This past weekend I spent a fantastic few days in Seattle courtesy of Visit Seattle and their 2 Days In Seattle program. It’s a pretty clever program – they pay for people from around the country (world?) to come and visit for two days, with no strings attached. We got airfare, a hotel, and some spending money, and they just asked us to use the hashtag #2DaysInSeattle if we were so inclined.
As is my wont in such things, I squeezed every drop out of it I could. We took the earliest possible flight up and the latest possible flight back. We walked, bussed, and trained around that city until our legs were sore. We also decided to skip some of the traditional attractions like the Space Needle and a Mariner’s game in favor of asking some of my friends up there was it is really worth doing. Here are some of the highlights:
Pikes Place Market – Yeah, it’s touristy, but it’s almost required. I loved it more for the sheer insane energy of the place than the crazy crap you can buy in some of the shops. Had some amazing clam chowder in bread bowls (this trip was not a good thing for my diet because i was trying out to see if does beyond diet work and visited the first Starbucks store (a.k.a. Patient Zero). Oh, and we ran into the horribly nasty but colorful gum wall.
Starbucks – I guess I should mention this by itself. I’m not a Starbucks hater, but I will always opt for local coffee if I have an option. Still, it was bizarre to see how many Starbucks there are up there. I don’t think we were out of sight of a Starbucks our entire time up there. I’m not even joking. We even saw a mall that had a Starbucks on every floor. I love my java but have never been so uncaffeinated I couldn’t walk a flight of stairs to get some. It’s ridiculous.
EMP Museum – The Experience Music Project Museum was an unexpected surprise. Having full exhibits on science fiction, fantasy, and horror in our culture, I knew I would like it. What was unexpected was how much sheer geeky glee I got out of seeing the costumes from the Princess Bride, Kirk’s command chair from Star Trek, or a Superman costume worn by Christopher Reeve. Yeah, and I got to sit in the Iron Throne. There’s also some amazing music exhibits, but to me they were secondary.
Seattle Underground – After the Great Seattle fire of 1889 the city raised the street level. This turned the former first floors of the buildings into underground basements, which continued to operate in the gloom for years to come. A few of the passages have been cleaned up and are part of a tour. It’s a bit cheesy and quite a bit touristy, but still a fascinating glimpse into the unintended consequences of some urban planning decisions.
Distillery Tour – Recent changes to Seattle’s liquor laws have resulted in several micro-distilleries popping up. Being big supporters of local business we hit the Local Craft Tour to visit some of them. They took us on a tour of Fremont Mischief (whiskey, vodka, gin), Sound Spirits (gin), and Letterpress Distilling (vodka, limoncello), all of which I highly recommend. In between stops they served us crafted cocktails and bites from local kitchens. An absolutely fantastic time.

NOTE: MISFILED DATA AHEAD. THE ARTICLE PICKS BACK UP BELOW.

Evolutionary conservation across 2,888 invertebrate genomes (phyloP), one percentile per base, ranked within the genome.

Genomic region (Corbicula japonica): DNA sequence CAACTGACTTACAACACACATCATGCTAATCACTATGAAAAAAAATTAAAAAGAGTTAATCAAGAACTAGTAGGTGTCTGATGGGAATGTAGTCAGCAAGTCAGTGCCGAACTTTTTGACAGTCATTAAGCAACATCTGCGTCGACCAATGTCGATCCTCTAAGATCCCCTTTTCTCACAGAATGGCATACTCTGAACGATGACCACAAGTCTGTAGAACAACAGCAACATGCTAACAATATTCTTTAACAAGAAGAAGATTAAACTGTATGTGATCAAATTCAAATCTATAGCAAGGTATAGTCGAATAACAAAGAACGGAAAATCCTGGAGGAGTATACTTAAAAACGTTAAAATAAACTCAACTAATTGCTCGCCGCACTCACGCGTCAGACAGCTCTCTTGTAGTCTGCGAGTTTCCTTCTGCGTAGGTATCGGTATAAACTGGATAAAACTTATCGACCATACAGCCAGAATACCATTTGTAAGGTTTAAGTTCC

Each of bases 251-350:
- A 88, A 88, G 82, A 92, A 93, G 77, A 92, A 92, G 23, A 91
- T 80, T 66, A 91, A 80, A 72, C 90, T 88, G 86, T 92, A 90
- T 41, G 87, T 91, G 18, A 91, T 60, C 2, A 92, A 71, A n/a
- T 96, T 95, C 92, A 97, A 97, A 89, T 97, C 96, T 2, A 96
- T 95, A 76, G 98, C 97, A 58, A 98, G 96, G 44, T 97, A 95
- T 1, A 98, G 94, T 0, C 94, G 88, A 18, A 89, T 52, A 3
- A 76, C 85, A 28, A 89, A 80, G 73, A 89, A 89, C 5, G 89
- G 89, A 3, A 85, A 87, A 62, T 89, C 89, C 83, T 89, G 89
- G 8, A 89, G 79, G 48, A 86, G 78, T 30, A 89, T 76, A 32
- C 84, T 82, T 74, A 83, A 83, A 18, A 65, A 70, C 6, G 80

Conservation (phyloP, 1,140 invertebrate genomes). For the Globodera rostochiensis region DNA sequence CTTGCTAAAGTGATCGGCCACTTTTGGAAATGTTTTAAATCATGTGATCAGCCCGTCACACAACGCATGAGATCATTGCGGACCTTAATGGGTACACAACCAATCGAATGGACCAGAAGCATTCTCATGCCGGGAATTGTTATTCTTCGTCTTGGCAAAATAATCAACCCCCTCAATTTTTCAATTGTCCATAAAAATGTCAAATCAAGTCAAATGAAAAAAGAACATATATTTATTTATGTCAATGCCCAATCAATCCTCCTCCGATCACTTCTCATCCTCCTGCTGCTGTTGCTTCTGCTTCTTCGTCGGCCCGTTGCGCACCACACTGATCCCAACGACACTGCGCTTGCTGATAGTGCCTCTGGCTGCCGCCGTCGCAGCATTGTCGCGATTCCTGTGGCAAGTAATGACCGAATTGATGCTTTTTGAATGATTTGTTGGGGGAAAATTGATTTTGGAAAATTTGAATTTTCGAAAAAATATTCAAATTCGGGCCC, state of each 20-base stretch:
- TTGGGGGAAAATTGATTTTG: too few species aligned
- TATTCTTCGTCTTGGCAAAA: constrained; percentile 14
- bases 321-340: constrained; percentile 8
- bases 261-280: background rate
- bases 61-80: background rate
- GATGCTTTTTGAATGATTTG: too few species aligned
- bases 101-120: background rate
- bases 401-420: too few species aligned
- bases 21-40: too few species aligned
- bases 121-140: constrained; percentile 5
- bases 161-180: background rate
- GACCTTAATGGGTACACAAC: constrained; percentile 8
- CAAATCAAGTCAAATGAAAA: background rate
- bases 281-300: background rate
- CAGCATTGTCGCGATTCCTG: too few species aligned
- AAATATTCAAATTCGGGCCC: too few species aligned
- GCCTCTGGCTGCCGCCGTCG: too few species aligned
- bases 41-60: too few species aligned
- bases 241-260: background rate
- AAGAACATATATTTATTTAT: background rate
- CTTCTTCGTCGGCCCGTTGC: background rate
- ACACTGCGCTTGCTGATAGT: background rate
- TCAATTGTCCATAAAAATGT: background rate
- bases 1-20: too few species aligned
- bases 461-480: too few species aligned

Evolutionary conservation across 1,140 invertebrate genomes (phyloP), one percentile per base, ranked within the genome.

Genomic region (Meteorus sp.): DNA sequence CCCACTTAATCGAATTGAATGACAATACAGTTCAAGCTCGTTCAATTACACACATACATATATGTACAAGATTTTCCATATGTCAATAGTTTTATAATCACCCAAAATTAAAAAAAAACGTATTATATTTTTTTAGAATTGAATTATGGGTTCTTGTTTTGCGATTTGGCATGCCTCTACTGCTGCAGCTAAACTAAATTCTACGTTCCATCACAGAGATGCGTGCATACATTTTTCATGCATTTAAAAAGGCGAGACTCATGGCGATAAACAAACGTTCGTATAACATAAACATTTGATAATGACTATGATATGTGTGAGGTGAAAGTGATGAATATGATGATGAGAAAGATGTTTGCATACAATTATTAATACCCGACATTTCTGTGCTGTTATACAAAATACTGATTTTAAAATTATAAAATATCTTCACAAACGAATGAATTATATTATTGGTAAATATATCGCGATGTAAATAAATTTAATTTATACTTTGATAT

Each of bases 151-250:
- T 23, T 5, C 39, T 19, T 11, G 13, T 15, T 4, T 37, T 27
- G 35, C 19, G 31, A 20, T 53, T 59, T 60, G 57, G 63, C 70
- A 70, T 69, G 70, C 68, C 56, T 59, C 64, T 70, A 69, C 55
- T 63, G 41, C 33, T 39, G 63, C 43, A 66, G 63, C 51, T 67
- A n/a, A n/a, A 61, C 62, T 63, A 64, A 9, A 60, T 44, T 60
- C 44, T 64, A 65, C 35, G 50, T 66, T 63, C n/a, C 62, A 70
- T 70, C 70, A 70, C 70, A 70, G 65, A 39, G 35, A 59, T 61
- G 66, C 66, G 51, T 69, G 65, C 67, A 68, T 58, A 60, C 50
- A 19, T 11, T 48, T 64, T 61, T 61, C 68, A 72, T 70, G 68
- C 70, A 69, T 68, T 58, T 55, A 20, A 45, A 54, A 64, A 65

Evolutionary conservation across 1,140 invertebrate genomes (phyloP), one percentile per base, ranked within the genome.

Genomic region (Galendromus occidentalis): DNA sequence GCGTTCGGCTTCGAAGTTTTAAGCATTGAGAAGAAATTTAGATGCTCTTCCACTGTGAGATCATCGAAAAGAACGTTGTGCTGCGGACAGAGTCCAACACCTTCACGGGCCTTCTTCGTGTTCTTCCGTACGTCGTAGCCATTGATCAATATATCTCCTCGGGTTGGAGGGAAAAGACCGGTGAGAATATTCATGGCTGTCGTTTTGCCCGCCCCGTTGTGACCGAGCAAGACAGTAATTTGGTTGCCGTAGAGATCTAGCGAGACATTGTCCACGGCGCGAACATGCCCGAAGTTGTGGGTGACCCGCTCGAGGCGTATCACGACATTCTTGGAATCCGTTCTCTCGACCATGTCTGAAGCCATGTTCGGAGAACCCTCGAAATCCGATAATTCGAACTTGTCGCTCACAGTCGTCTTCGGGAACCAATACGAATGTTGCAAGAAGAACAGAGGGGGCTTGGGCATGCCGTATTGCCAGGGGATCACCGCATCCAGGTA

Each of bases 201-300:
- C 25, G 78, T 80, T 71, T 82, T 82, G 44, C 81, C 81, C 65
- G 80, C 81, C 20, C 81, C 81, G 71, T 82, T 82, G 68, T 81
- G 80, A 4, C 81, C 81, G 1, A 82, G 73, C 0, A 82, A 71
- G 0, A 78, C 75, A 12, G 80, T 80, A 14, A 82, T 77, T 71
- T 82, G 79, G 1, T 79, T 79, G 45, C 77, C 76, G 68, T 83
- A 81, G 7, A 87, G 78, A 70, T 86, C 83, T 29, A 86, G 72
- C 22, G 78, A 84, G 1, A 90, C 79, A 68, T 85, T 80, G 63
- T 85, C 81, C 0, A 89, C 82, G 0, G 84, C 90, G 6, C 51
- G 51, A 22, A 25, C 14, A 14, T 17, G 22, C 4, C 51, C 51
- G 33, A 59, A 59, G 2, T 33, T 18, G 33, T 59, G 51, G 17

Makers Space coworking – We ran into two of the fabulous founders of The Makers Space on our distillery tour. They dropped “coworking” in conversation and probably regretted it as I immediately began grilling them on their place and they gave me a tour. I’m a big fan of Gangplank, CO+HOOTS, and the other coworking places in the Valley, so it was serendiptitally wonderful to bump into them and learn how it compares in Seattle.
Dragon Fest in Chinatown – The international Dragon Fest in Chinatown sounded like a fantastic event, so we headed down to try some great food, listen to some music, and enjoy a parade or two. It also gave me one of the strangest moments of the trip as I saw the entire Dragon Fest was sponsored by McDonalds. I suppose that would have been okay if not for the big URL they were using to promote it – MyInspirasian.com. It just struck me as the weirdest, most generic, almost dismissive way to connect with a diverse group of people that makes up the majority of the human race. But at least I now know how to say “Big Mac” in Mandarin.
Getting Around – Being from a city without much in the public transportation department, I geeked out using apps to navigate the Seattle transit system. Google Maps on my iPhone has a public transit option that told me exactly how far to walk, which bus to take, and when I’d expect to get to my destination. It was a lot more helpful than the the signs at the bus stops and transportation hubs. We also used the OneBusAway app quite a bit, and between that and Google Maps we got around fine.
The Downside – There was only one real problem we ran into up there and that was occasionally being harassed by pandhandlers and homeless people (and one Scientologist). Every major city grapples with challenges like this, but I haven’t seen it that prevalent in a long time. Three times we were followed or yelled at, and one time I was genuinely concerned for our safety. It’s sad to say but the downside of exploring a strange city is you don’t know the “safe” areas and it can be easy to get into trouble. Still, this didn’t ruin our trip by any stretch.
You can check out a few more pictures I took from all of these Seattle places on Flickr. If you think I missed something essential of your own “things to do in Seattle” list, let me know. I’m sure I’ll be going back! If you are looking for a female motorcycle helmets please follow the link.